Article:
Speaking of money, as mentioned earlier you can buy all sorts of things from the shop on the Bioinformant website. On their menu of items available for sale is a “Native Content” section (emphasis mine):

This is another popular option. Pricing is only $997 per Sponsored Article to get your content published to our site, distributed across all of our audience channels and SEO optimized to rank high in Google Search.

Sponsored Interviews are published and distributed across all of BioInformant’s audience channels for $2,997.

Importantly, you get substantial credibility when a third-party releases news about your company.

Is this the kind of route that the clinic customers go? Sponsored articles and interviews?

Admittedly, Bioinformant has interviews and articles about many entities in the regenerative medicine space well beyond clinics. Why include the unproven clinics as customers as well? Cade mentions having gotten their own stem cell treatment so perhaps feels really positively about clinics?

Would the site better serve the community without the clinic promotion? I think so.

About those purported prestige “world class” clients

Let’s circle back to the client group listed at the bottom of the Bioinformant homepage.

The site calls them “world class” clients.

What does it mean to be a “client” listed in this group? You regularly work with Bioinformant as a partner or have in the past?

Or is it more that someone at Pfizer, the NIH, or the other places just once bought a report from the Bioinformant website shop?

Does a t-shirt purchaser count as a client?

It’s not clear.

Are Bioinformant’s self-reported big-name clients like Pfizer, Merck, NIH, etc. aware that Bioinformant also promotes unproven stem cell clinics that are part of an industry about which many of us in the biomedical field have serious concerns?

It’s especially hard to imagine the NIH being okay with that.

Are these top-notch firms and the NIH okay with Bioinformant using their logos on its website? How would one check on such a thing?

Overall review of Bioinformant: clinic promotion is troubling

On the whole, Bioinformant is a mixed bag of some useful information along with a concerning dose of stem cell clinic promotion. In my view, the promotion of clinics detracts from much of the other material.

It’s troubling to me to think that in a sense some vulnerable patients’ money given to clinics for unproven injections may go right back to Bioinformant via the likely big promotion fees paid by the clinics.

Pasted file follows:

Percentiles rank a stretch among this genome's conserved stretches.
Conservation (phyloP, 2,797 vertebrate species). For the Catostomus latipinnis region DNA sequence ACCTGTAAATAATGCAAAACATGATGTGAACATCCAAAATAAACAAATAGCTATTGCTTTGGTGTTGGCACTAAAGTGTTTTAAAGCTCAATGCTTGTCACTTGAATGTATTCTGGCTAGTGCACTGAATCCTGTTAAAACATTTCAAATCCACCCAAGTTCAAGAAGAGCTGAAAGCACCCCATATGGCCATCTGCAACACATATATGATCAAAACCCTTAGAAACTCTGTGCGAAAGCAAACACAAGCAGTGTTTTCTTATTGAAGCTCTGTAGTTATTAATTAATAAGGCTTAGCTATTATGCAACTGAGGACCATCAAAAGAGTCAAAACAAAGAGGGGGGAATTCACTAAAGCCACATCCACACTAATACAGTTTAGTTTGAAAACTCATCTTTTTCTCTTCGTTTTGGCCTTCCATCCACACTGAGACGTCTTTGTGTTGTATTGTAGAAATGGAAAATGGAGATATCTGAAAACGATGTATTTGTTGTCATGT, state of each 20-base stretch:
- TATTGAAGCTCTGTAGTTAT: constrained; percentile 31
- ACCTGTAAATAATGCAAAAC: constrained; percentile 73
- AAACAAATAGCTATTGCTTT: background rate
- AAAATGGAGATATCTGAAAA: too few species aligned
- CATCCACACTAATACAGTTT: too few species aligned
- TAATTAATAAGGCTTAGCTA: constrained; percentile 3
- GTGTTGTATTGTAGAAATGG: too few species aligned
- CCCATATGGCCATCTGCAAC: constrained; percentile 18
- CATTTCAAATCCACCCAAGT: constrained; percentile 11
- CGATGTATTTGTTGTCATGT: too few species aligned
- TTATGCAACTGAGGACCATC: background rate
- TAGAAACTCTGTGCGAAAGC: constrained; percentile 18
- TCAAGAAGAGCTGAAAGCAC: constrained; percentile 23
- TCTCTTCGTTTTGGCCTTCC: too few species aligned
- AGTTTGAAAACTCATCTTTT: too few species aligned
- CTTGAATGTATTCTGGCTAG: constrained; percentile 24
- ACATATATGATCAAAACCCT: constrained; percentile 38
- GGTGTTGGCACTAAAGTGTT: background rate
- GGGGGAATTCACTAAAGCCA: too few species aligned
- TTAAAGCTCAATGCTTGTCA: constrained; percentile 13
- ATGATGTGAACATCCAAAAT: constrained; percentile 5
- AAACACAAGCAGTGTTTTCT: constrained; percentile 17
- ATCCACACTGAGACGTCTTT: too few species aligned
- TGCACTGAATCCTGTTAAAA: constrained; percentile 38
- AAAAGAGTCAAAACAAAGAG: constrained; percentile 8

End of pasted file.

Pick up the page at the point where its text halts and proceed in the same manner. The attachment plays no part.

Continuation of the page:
7 thoughts on “Review of Bioinformant, unproven stem cell clinic promotion, NIH & Pfizer as clients?”

  1. I just saw that Riordan has an umbilical cord cell product that has an IND approval now from the FDA. So then can providers legally use it to treat patients with OA in the United States of America like his website says?

    1. An IND clearance just means that you have the OK to do a clinical trial. It does not mean it’s OK to sell it. To get to that point you’d have to do Phase I/II/III trials to prove safety and efficacy to get final drug approval. Also, an IND is usually for a trial for one very specific health condition so you do not have the OK to do other trials. For instance, if you have an IND to study a specific stem cell product for COVID-19 in a trial, that’s all you can do a trial on, not a dozen other things too.

  2. Here’s a theoretical example of the differences between proven and unproven therapies that Paul is explaining.

    Imagine this story:

    In April, 2020, while Covid was killing thousands of people, 1,000 storefront shops across the country started offering their home-brewed vaccines that they promised would protect you from Covid 19. They advertised by showing pictures of happy people who no longer had to wear masks. They charged $1000, but what is that compared to the life of someone you love? They said that it’s your body and you can do what you want with it.